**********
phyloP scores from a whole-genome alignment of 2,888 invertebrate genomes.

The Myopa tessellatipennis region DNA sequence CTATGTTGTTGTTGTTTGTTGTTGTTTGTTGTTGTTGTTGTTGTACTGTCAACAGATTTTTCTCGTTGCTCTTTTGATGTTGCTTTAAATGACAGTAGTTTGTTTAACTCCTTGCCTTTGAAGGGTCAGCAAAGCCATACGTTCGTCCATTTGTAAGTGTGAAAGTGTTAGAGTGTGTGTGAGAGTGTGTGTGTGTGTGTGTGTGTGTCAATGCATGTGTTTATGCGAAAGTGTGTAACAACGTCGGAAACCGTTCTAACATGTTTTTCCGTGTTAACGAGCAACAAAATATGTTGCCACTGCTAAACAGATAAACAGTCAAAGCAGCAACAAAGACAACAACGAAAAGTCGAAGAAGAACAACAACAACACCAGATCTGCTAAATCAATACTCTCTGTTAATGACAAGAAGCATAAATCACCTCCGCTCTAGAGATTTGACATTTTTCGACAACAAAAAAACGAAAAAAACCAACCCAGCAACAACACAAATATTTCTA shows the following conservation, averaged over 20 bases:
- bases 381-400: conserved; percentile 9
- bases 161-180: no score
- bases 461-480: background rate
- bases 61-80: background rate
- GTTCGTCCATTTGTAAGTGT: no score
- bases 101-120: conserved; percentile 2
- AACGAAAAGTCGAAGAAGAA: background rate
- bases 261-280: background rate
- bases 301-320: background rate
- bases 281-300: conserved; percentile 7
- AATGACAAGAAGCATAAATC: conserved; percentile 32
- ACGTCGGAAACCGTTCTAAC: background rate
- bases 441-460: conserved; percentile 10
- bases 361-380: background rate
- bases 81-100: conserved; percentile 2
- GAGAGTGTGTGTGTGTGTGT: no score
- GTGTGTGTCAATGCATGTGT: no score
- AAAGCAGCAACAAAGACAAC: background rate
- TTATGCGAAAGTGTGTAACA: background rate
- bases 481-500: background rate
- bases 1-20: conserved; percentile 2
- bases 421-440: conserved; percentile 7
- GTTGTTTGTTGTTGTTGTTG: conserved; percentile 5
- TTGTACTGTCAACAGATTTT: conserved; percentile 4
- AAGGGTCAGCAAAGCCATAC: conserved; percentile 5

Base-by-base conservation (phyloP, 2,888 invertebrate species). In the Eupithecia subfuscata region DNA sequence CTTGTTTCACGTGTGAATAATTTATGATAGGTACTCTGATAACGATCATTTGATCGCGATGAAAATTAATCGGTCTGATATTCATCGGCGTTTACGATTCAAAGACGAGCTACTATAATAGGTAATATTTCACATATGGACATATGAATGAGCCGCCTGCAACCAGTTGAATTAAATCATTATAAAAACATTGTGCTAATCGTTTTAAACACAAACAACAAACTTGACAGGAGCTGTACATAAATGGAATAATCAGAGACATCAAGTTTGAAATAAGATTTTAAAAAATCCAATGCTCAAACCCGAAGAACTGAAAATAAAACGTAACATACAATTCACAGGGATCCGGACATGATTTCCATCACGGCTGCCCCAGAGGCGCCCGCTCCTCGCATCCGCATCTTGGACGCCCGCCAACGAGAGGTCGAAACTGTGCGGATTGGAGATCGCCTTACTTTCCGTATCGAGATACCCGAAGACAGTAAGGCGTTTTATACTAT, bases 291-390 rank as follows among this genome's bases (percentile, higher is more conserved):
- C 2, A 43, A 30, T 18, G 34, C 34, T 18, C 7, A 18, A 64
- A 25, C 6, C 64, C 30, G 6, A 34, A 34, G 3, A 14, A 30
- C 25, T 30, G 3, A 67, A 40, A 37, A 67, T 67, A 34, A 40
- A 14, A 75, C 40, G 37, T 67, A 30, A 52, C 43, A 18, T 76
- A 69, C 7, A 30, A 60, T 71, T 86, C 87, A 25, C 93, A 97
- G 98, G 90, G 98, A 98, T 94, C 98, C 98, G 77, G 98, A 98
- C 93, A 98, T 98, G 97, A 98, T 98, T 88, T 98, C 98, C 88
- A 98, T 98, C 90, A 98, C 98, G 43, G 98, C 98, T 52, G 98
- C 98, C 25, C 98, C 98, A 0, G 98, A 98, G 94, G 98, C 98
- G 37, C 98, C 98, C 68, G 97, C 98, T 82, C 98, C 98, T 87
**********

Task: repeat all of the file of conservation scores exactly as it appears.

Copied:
phyloP scores from a whole-genome alignment of 2,888 invertebrate genomes.

The Myopa tessellatipennis region DNA sequence CTATGTTGTTGTTGTTTGTTGTTGTTTGTTGTTGTTGTTGTTGTACTGTCAACAGATTTTTCTCGTTGCTCTTTTGATGTTGCTTTAAATGACAGTAGTTTGTTTAACTCCTTGCCTTTGAAGGGTCAGCAAAGCCATACGTTCGTCCATTTGTAAGTGTGAAAGTGTTAGAGTGTGTGTGAGAGTGTGTGTGTGTGTGTGTGTGTGTCAATGCATGTGTTTATGCGAAAGTGTGTAACAACGTCGGAAACCGTTCTAACATGTTTTTCCGTGTTAACGAGCAACAAAATATGTTGCCACTGCTAAACAGATAAACAGTCAAAGCAGCAACAAAGACAACAACGAAAAGTCGAAGAAGAACAACAACAACACCAGATCTGCTAAATCAATACTCTCTGTTAATGACAAGAAGCATAAATCACCTCCGCTCTAGAGATTTGACATTTTTCGACAACAAAAAAACGAAAAAAACCAACCCAGCAACAACACAAATATTTCTA shows the following conservation, averaged over 20 bases:
- bases 381-400: conserved; percentile 9
- bases 161-180: no score
- bases 461-480: background rate
- bases 61-80: background rate
- GTTCGTCCATTTGTAAGTGT: no score
- bases 101-120: conserved; percentile 2
- AACGAAAAGTCGAAGAAGAA: background rate
- bases 261-280: background rate
- bases 301-320: background rate
- bases 281-300: conserved; percentile 7
- AATGACAAGAAGCATAAATC: conserved; percentile 32
- ACGTCGGAAACCGTTCTAAC: background rate
- bases 441-460: conserved; percentile 10
- bases 361-380: background rate
- bases 81-100: conserved; percentile 2
- GAGAGTGTGTGTGTGTGTGT: no score
- GTGTGTGTCAATGCATGTGT: no score
- AAAGCAGCAACAAAGACAAC: background rate
- TTATGCGAAAGTGTGTAACA: background rate
- bases 481-500: background rate
- bases 1-20: conserved; percentile 2
- bases 421-440: conserved; percentile 7
- GTTGTTTGTTGTTGTTGTTG: conserved; percentile 5
- TTGTACTGTCAACAGATTTT: conserved; percentile 4
- AAGGGTCAGCAAAGCCATAC: conserved; percentile 5

Base-by-base conservation (phyloP, 2,888 invertebrate species). In the Eupithecia subfuscata region DNA sequence CTTGTTTCACGTGTGAATAATTTATGATAGGTACTCTGATAACGATCATTTGATCGCGATGAAAATTAATCGGTCTGATATTCATCGGCGTTTACGATTCAAAGACGAGCTACTATAATAGGTAATATTTCACATATGGACATATGAATGAGCCGCCTGCAACCAGTTGAATTAAATCATTATAAAAACATTGTGCTAATCGTTTTAAACACAAACAACAAACTTGACAGGAGCTGTACATAAATGGAATAATCAGAGACATCAAGTTTGAAATAAGATTTTAAAAAATCCAATGCTCAAACCCGAAGAACTGAAAATAAAACGTAACATACAATTCACAGGGATCCGGACATGATTTCCATCACGGCTGCCCCAGAGGCGCCCGCTCCTCGCATCCGCATCTTGGACGCCCGCCAACGAGAGGTCGAAACTGTGCGGATTGGAGATCGCCTTACTTTCCGTATCGAGATACCCGAAGACAGTAAGGCGTTTTATACTAT, bases 291-390 rank as follows among this genome's bases (percentile, higher is more conserved):
- C 2, A 43, A 30, T 18, G 34, C 34, T 18, C 7, A 18, A 64
- A 25, C 6, C 64, C 30, G 6, A 34, A 34, G 3, A 14, A 30
- C 25, T 30, G 3, A 67, A 40, A 37, A 67, T 67, A 34, A 40
- A 14, A 75, C 40, G 37, T 67, A 30, A 52, C 43, A 18, T 76
- A 69, C 7, A 30, A 60, T 71, T 86, C 87, A 25, C 93, A 97
- G 98, G 90, G 98, A 98, T 94, C 98, C 98, G 77, G 98, A 98
- C 93, A 98, T 98, G 97, A 98, T 98, T 88, T 98, C 98, C 88
- A 98, T 98, C 90, A 98, C 98, G 43, G 98, C 98, T 52, G 98
- C 98, C 25, C 98, C 98, A 0, G 98, A 98, G 94, G 98, C 98
- G 37, C 98, C 98, C 68, G 97, C 98, T 82, C 98, C 98, T 87